Today is the 80th birthday of my dad!
I realize how blessed we are to still have him around. But this isn't your average 80 year old. He's a lot more than just "around." No cane or recliner for this guy.
(Well, he does sit in a recliner twice a day. Once in the morning for the news and once in the afternoon for Andy Griffith and a nap, if possible.)
He still cares for over ten acres of property adjacent to the home where he grew up as a boy. He's spent years carefully cultivating the land. Planting fruit tress, grape vines, blueberry bushes and each spring, a small vegetable garden. He tends a dozen cows, a donkey, chickens, cats and a favorite dog.
We finally convinced him only a couple of years ago that it wasn't safe for him to climb on his roof any longer. He still loves to hunt and fish and does both regularly. If some household repair is needed, he's more likely to do it himself than to call for a technician.
He managed the best he could without Mom for over six years after her passing. Then two years ago he married a fine lady who grew up in the same community he did. We're grateful for the joy Christeen now adds to his life.
Over 50 years of pastoring and he's still at that, too. The little congregation at Sunny Hills was so thankful when Bro. Burke came along and agreed to help keep open their doors. He preaches every Sunday. Leads Bible study on Wednesday and does all his own hospital visits.
He sounded out of breath when I called early last week. It surprised me and I asked rather anxiously, "Daddy, are you okay? What are you doing?"
"Oh, Baby. I'm just trying to get a roll of hay loaded so I can take it down for my ol' cows."
"Daddy, is anyone helping you?!"
"Well, let me see....."
A pause while he "looks around."
"Nope, I don't see anybody else. So I guess it's up to me." (His version of humor. Which elicits a serious eye roll from me.)
As I write this post to honor my dad, I realize that particular phrase has been his lifetime theme. "I guess it's up to me."
As a twelve year old boy, he watched his father leave their family. His older three brothers were away in the military. Two older sisters had also moved away. But there were still four sisters younger than himself and a mom who needed help.
So I've heard the stories of how he quietly became "man of the house" when other boys his age were still playing games and enjoying life. The Great Depression was a fading memory for most in our country at that point. But not in rural north Florida. Many of those people were still living in great poverty.
My grandmother was left with nothing but a tin roof over their heads and the land around them. She began to lean heavily on her twelve year old son. Helping his family was up to him.
I've heard how he adjusted the man-sized straps on the old plow harness to fit his own slender shoulders. The plow was hitched to a mule but had to be guided and "man-handled" in order to make any progress.
Many afternoons, he would come home from school and work with the mule until dark trying to till a garden for his mom. Hunting and fishing were no longer "fun" activities for that young teen-ager; they became the means of feeding his family.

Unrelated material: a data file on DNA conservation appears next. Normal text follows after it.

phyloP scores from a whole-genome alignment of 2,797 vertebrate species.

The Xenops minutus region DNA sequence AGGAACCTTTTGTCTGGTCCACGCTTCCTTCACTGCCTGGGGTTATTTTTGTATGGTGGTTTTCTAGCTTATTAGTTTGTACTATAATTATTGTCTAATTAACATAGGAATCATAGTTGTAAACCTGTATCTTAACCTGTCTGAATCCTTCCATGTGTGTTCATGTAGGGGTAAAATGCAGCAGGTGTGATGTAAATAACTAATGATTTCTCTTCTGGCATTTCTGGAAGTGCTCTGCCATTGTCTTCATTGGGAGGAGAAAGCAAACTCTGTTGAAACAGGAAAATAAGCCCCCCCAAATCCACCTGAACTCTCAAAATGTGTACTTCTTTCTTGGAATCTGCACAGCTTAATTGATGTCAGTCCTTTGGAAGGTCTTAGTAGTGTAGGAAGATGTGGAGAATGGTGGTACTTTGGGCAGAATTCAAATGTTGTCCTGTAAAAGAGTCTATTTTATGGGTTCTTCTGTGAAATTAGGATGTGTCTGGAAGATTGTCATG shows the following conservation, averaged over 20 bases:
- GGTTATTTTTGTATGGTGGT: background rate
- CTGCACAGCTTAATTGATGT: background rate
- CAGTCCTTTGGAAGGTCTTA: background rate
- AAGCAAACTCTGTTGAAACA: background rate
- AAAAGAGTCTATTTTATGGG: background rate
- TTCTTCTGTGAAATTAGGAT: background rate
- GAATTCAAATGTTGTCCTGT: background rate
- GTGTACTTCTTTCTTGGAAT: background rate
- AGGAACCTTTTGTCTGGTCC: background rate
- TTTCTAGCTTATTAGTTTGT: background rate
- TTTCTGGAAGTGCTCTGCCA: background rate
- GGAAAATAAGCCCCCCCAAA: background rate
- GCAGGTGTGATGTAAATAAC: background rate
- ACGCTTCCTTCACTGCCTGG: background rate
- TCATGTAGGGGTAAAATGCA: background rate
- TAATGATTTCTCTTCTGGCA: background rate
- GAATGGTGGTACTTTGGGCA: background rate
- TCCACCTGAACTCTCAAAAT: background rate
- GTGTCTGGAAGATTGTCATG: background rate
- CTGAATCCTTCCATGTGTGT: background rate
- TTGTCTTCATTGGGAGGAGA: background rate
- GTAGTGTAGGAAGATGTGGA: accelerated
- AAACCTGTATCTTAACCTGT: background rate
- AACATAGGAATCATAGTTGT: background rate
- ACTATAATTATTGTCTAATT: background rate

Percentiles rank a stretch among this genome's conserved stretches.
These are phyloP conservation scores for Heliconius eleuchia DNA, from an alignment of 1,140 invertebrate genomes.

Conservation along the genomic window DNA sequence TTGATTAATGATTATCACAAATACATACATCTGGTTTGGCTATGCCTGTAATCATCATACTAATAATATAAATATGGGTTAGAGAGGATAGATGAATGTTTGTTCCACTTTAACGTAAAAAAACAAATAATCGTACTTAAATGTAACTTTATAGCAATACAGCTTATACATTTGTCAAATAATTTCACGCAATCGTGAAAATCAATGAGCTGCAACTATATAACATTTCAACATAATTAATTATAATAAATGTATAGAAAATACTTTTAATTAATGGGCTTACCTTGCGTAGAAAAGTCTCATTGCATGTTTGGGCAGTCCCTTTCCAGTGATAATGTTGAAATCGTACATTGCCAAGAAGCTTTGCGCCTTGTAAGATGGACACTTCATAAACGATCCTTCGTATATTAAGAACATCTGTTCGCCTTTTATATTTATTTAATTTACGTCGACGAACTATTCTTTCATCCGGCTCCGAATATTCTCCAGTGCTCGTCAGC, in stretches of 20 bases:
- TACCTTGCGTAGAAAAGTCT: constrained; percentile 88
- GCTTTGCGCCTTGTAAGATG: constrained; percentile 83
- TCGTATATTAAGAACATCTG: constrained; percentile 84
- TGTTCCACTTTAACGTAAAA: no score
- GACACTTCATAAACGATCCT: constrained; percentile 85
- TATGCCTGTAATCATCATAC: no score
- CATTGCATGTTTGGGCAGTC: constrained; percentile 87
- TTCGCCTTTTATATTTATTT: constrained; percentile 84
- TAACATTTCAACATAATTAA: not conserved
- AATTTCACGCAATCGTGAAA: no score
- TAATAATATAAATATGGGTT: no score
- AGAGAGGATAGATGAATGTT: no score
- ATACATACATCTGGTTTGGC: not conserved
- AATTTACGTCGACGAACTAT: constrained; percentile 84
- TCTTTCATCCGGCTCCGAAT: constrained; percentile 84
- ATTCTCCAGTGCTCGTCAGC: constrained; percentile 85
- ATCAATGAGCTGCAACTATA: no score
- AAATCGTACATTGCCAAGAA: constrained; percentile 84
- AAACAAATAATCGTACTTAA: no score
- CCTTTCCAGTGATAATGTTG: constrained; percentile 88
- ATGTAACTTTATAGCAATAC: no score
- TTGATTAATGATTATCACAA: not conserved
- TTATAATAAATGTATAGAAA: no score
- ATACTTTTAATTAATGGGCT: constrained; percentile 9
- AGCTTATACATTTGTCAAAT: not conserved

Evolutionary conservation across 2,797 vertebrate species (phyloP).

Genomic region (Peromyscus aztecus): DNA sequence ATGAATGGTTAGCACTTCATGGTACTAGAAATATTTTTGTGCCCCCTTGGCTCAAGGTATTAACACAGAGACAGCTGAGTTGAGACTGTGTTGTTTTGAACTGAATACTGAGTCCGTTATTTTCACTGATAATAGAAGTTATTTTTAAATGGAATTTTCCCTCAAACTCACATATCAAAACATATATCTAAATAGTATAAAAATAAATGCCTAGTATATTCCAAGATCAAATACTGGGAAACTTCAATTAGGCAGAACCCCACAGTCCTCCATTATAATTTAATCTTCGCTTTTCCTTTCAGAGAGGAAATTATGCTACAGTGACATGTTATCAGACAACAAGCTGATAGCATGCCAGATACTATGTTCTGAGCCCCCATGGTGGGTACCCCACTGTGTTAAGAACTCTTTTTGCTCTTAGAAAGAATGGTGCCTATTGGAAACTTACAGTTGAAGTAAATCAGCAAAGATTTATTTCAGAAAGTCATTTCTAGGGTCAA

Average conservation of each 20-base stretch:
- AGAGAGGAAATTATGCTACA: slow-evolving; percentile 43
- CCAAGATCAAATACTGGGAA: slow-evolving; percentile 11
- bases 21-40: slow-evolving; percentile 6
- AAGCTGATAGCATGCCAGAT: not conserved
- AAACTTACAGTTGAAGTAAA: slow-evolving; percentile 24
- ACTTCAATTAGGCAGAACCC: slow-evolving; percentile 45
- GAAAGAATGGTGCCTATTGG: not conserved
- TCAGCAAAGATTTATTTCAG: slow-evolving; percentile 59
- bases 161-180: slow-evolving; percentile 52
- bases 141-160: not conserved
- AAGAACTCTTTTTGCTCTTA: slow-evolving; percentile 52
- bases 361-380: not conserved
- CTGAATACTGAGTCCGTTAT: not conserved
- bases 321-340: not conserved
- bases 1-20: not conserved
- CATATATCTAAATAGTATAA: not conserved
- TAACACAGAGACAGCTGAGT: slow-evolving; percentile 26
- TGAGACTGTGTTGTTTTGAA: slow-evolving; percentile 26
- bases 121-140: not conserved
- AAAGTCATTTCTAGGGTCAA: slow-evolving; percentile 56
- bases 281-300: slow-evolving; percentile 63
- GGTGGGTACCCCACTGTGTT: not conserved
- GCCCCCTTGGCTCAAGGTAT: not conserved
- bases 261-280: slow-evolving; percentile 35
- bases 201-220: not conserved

Once during his high school years, my grandma let him know they really had no more food. Dad walked several miles into town. He bravely approached the local grocer and asked to open an account so his mother would at least have flour and meal to feed them.
He pledged to the grocer that he would be personally responsible for the bill.
It took over a year to pay back the credit loaned them for that dire season. But my dad still gets a look of steely-eyed pride when telling about being able to make the final payment to the grocer. Grandma had no financial resources, it was up to him.
He moved to Pensacola after high school, looking for work. His first visit to a nearby church was where he met the beautiful brown-eyed girl he would later marry. (What a joy it was to celebrate Mom and Dad's fiftieth wedding anniversary the year before she died.)
My sister, brother and I grew up in Pensacola. Our story is exactly like many of yours. We didn't have much in the way of finances but we never really knew we were poor. Mom and Dad always found a way to get whatever we truly needed. Providing was up to him.
Daddy often worked two or even three jobs at a time when necessary. He completed building projects at every church he pastored. He willingly drove long hours to get to my sister or me when we needed his help. His church members all have great stories of their pastor who cared well for them and their families.
These days, Daddy does stand up a little slower. And he listens to the television pretty loudly. (Not that he has a hearing problem or anything.)
But his face still breaks into a smile when he sees any of his children, grandchildren or great-grandchildren. His hugs are just as tight. And the catch in his voice when he says, "I love you too, Honey!" warms all our hearts.
My dad came from a generation of men who knew a good reputation was important and that maintaining it was strictly up to them. Ask anyone who knows my dad and they'll give you a glowing report of how he helped them or encouraged them at some point in their journey.
He passed on an appreciation for that concept to his family. I married a man who understands both the importance and blessing of standing as the one who takes responsibility. (I'm glad to report my daughters have followed suite with their husbands, as well.)
Today marks eight decades of Lavon "Pete" Burke walking on this earth. I'm proud of the man he became and the life he has lived. I'm glad to be his daughter.
"Happy Birthday, Daddy! I love you, too!"
How about you? Are you blessed to still have parents living 80 years or beyond? Do they live near you or far away? We'd love to hear your stories in the comment section......